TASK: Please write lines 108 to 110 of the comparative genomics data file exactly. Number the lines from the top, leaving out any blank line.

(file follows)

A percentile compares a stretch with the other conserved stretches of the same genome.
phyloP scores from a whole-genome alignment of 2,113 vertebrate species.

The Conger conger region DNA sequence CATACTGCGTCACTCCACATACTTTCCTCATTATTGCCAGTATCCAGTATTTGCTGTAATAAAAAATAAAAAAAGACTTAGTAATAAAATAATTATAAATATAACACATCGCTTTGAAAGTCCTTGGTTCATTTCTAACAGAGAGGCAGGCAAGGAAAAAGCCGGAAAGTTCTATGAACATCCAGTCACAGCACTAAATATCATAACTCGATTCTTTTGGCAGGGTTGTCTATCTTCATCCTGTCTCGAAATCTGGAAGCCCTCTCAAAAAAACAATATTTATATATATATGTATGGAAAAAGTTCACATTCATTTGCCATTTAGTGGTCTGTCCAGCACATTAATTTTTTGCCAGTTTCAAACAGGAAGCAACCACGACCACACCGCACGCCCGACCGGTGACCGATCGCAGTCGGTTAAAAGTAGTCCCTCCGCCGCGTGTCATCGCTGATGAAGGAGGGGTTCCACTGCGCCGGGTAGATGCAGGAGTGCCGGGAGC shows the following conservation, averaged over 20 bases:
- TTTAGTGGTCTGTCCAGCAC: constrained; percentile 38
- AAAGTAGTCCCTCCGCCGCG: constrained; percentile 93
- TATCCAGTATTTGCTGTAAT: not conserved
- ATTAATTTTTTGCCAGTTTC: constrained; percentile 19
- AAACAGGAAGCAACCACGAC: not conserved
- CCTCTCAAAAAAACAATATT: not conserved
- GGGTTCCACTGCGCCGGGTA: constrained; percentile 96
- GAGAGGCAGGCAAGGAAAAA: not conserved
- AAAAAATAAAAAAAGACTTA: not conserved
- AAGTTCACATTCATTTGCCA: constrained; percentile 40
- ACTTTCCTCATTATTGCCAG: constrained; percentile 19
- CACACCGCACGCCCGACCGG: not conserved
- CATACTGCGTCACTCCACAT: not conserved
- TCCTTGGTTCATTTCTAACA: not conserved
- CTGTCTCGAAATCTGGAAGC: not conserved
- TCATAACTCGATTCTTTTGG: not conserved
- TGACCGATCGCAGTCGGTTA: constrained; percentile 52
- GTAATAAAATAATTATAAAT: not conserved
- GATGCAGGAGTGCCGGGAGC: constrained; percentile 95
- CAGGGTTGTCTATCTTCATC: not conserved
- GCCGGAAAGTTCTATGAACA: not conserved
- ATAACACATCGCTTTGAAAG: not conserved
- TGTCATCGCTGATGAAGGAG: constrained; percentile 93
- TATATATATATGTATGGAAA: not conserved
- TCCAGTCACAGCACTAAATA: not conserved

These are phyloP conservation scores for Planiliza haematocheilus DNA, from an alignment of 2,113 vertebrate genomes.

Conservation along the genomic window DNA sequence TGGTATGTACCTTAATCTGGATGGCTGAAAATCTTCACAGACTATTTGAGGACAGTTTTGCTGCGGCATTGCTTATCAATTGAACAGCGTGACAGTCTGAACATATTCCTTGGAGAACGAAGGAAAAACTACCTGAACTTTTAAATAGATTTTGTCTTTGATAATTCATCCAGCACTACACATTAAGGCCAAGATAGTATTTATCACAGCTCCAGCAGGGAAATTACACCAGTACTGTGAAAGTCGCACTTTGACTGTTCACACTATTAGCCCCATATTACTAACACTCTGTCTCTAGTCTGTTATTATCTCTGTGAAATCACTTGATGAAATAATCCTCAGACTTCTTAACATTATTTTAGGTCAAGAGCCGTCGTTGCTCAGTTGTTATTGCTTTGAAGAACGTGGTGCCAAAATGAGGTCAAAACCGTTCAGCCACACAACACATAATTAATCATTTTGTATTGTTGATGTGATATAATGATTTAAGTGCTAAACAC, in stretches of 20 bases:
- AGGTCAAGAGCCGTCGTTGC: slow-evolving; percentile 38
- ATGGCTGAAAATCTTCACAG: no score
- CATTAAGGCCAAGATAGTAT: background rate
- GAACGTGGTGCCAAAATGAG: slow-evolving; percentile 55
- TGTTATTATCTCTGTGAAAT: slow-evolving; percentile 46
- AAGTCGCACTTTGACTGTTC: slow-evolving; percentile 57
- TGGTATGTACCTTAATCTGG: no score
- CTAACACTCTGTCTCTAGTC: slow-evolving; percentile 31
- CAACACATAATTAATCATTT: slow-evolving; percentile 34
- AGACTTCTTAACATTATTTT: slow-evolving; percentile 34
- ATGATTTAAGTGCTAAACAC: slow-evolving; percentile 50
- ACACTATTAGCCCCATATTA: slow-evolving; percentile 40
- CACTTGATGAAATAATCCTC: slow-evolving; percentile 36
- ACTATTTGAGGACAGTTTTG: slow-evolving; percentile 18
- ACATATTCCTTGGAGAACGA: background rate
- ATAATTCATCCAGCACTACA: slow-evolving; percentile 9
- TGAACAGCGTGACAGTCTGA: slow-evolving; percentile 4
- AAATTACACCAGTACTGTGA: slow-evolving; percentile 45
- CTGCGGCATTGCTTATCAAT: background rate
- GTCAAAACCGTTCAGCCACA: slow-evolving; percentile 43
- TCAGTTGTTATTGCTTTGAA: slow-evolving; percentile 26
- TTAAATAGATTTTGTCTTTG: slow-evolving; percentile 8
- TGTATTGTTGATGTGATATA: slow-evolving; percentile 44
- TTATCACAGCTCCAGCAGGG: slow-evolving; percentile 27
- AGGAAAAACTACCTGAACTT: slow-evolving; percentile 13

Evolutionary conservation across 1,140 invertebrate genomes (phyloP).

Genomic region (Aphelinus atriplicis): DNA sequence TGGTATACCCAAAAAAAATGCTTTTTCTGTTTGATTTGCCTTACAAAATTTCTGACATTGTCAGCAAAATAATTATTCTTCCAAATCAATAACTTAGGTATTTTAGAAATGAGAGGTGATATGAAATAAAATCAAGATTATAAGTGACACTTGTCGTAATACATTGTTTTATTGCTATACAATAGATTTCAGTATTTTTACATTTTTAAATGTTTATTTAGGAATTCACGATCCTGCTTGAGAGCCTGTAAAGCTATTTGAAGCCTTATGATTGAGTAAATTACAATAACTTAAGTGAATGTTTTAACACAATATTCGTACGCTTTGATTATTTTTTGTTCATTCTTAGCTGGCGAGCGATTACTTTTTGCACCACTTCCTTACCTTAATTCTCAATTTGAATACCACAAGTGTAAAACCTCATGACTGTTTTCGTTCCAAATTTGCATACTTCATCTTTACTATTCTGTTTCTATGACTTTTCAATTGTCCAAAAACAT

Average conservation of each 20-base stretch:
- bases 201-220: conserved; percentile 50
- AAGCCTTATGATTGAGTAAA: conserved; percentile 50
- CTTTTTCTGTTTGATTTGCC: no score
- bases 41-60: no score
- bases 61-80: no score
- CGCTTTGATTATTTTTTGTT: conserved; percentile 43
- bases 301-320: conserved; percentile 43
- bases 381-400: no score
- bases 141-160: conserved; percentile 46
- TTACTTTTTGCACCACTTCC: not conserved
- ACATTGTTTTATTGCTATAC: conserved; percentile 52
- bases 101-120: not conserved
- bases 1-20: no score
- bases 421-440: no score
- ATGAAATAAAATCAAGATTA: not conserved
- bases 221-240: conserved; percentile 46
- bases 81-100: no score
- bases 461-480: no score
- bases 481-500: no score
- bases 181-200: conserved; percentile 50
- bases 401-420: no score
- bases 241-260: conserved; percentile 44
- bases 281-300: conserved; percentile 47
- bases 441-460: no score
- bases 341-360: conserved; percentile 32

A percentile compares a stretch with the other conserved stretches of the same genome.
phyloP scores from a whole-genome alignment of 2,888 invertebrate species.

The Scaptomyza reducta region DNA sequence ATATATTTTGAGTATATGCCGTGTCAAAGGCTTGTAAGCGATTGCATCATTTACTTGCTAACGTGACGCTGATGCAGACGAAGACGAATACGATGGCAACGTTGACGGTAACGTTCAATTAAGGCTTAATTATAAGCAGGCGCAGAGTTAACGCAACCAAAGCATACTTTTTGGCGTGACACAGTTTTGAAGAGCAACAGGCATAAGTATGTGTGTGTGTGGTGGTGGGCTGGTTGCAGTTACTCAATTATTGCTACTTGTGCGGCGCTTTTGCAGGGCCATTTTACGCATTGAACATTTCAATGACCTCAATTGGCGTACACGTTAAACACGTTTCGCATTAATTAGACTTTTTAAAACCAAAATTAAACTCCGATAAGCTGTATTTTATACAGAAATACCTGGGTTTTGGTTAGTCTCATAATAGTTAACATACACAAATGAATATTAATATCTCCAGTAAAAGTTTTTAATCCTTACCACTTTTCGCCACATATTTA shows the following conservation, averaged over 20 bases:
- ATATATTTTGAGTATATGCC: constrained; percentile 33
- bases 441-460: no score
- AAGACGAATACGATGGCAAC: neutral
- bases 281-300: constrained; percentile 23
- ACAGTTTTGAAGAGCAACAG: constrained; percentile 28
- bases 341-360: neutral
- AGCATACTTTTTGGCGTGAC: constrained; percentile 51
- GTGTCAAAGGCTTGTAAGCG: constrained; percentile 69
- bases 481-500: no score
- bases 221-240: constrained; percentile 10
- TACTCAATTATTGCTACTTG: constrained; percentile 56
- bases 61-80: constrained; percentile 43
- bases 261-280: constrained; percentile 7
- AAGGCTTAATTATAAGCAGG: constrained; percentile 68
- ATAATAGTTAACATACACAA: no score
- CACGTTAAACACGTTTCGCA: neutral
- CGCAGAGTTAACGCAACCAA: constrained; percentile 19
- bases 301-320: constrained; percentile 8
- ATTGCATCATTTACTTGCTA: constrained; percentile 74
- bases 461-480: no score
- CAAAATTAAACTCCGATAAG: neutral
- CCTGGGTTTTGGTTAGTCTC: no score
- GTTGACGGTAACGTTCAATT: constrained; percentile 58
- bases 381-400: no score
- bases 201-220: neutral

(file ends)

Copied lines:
- CCTGGGTTTTGGTTAGTCTC: no score
- GTTGACGGTAACGTTCAATT: constrained; percentile 58
- bases 381-400: no score